During a test launch on April 20, SpaceX’s unmanned Starship rocket made it into the air but exploded before it could reach outer space and enter Earth’s orbit. No one was hurt.
Starship is being designed with the goal of taking people to the moon, and eventually Mars. The Friday launch was the first test of the fully assembled rocket, the largest ever made; previous Starship tests were of individual component rockets.
Following the explosion, some people mocked SpaceX for what appeared to be a massive failure. Others said the launch was in fact a success, some even arguing the company expected the rocket to blow up.
Was the SpaceX Starship test launch a success or a failure?
SpaceX hoped Starship could reach orbit during its test launch, but did not fully expect it to. Experts called it a “partial success.”
WHAT WE FOUND
Starship is the latest project of SpaceX, a private aerospace company owned by Elon Musk.
However, the company was also clear it was not expecting the best case scenario to play out, describing the phase wherein launch begins as “excitement guaranteed.”
The site read, “With a test such as this, success is measured by how much we can learn.”
Those sentiments were repeated after the explosion, with the company adding on the site, “we learned a tremendous amount about the vehicle and ground systems today that will help us improve on future flights of Starship.”
Elon Musk, the CEO of SpaceX, said himself prior to the launch that he was unsure if the rocket would make it to outer space this year.
“I'm not saying it'll get to orbit, but I am guaranteeing excitement. It won't be boring,” he said at a Morgan Stanley conference on March 7. “I think it's got hopefully a 50 percent chance of reaching orbit,” placing the chances of later tests in 2023 reaching orbit at 80 percent.
Space industry experts largely classified the test as a success.
NASA Administrator Bill Nelson tweeted, “Congrats to SpaceX on Starship’s first integrated flight test! Every great achievement throughout history has demanded some level of calculated risk, because with great risk comes great reward.”
Aerospace consultant Laura Forczyk, in an interview with VERIFY, called the launch “a partial success, or a successful failure.”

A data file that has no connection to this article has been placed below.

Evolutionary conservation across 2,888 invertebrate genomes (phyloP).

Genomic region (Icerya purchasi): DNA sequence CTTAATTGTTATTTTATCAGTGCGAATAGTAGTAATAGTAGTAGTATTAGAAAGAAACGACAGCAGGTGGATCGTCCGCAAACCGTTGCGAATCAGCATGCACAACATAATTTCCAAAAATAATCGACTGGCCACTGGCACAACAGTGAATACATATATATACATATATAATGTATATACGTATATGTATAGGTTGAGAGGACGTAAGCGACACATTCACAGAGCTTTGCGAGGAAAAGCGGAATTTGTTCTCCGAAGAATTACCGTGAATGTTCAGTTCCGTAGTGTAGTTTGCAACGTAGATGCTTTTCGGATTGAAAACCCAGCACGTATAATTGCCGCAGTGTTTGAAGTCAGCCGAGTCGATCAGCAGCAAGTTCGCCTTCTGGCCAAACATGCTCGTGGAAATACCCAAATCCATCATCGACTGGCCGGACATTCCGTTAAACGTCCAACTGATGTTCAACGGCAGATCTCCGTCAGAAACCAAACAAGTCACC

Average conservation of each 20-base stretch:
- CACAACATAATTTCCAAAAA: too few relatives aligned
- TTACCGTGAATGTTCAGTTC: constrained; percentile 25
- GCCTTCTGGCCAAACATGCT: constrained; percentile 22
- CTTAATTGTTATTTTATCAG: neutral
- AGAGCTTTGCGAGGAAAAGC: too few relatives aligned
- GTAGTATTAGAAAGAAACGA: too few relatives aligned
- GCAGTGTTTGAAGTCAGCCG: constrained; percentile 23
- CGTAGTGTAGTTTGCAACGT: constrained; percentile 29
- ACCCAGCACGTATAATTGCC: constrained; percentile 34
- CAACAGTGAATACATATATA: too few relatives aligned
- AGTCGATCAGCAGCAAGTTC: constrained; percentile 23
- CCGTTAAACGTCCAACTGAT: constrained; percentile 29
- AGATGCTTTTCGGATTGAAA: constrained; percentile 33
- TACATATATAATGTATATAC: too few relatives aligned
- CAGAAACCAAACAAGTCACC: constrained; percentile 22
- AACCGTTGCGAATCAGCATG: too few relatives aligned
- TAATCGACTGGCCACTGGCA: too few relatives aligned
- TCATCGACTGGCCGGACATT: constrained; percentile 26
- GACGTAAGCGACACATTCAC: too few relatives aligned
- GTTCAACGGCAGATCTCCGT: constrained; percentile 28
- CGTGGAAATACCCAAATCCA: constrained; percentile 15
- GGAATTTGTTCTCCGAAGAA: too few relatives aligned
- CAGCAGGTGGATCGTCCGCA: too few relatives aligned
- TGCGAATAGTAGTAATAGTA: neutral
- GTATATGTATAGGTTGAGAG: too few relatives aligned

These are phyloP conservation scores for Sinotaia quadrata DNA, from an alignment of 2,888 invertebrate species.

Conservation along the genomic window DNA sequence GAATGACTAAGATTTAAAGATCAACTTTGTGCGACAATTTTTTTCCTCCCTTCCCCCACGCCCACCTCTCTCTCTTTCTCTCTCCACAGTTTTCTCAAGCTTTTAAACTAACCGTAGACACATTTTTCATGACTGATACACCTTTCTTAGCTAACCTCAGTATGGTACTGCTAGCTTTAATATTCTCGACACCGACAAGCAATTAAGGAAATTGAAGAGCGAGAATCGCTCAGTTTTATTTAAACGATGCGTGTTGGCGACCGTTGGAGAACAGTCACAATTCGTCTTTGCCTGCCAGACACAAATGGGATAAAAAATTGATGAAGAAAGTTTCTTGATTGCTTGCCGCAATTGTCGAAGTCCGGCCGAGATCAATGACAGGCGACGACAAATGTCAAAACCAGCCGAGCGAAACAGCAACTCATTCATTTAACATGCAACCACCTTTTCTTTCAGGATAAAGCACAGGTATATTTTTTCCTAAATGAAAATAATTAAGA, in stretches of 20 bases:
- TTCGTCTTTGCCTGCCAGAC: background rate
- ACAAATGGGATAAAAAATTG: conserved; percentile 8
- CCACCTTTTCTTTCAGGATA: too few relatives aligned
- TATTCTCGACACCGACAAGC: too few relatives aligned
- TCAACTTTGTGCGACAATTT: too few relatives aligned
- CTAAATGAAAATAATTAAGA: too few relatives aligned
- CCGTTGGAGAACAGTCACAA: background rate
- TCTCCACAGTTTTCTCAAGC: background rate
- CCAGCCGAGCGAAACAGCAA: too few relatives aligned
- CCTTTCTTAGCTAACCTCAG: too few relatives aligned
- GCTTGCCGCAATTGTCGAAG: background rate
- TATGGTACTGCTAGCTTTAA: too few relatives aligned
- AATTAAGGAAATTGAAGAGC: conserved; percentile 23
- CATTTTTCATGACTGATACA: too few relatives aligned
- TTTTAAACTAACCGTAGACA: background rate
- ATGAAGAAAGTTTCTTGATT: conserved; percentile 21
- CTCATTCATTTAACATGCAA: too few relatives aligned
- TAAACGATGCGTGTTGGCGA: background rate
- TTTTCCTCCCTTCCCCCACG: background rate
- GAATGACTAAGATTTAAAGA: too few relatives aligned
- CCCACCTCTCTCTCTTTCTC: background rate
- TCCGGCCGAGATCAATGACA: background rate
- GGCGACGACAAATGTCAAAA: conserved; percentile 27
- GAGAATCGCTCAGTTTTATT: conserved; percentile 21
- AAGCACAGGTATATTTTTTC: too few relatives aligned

“It actually got off the launchpad. And it got past the maximum dynamic pressure point – max Q – where the rocket undergoes the most intense forces against the atmosphere,” she said. “The data that they got far outweighs the fact that they did not 100 percent complete the mission.”
Still the explosion comes as a surprise to some spectators more used to watching NASA rocket launches; the government is less accepting of dramatic malfunctions than the private sector.
“There is more of a tolerance for explosions with private companies because they are not under public scrutiny. With NASA, there is a lot of public attention. There's Congress, there's the White House, and there's the general public – the taxpayers who pay NASA's budget. And so all of those people, all those stakeholders, are watching NASA. And there's an expectation that it's going to go right the first time,” said Forczyk. “But with private rockets, especially ones that are not publicly traded, there's more incentive for them to ‘fail fast.’”
Forczyk says private companies like SpaceX may believe more frequent, less perfected tests can offer a better chance at quickly accomplishing the end goal, adding that before NASA came so squarely into the public eye it too operated with more abandon.
“Back in NASA’s early history we did see a lot more tolerance for failure and expectation that things will break and that there will be explosions,” she said.
SpaceX is expected to conduct more test launches this year.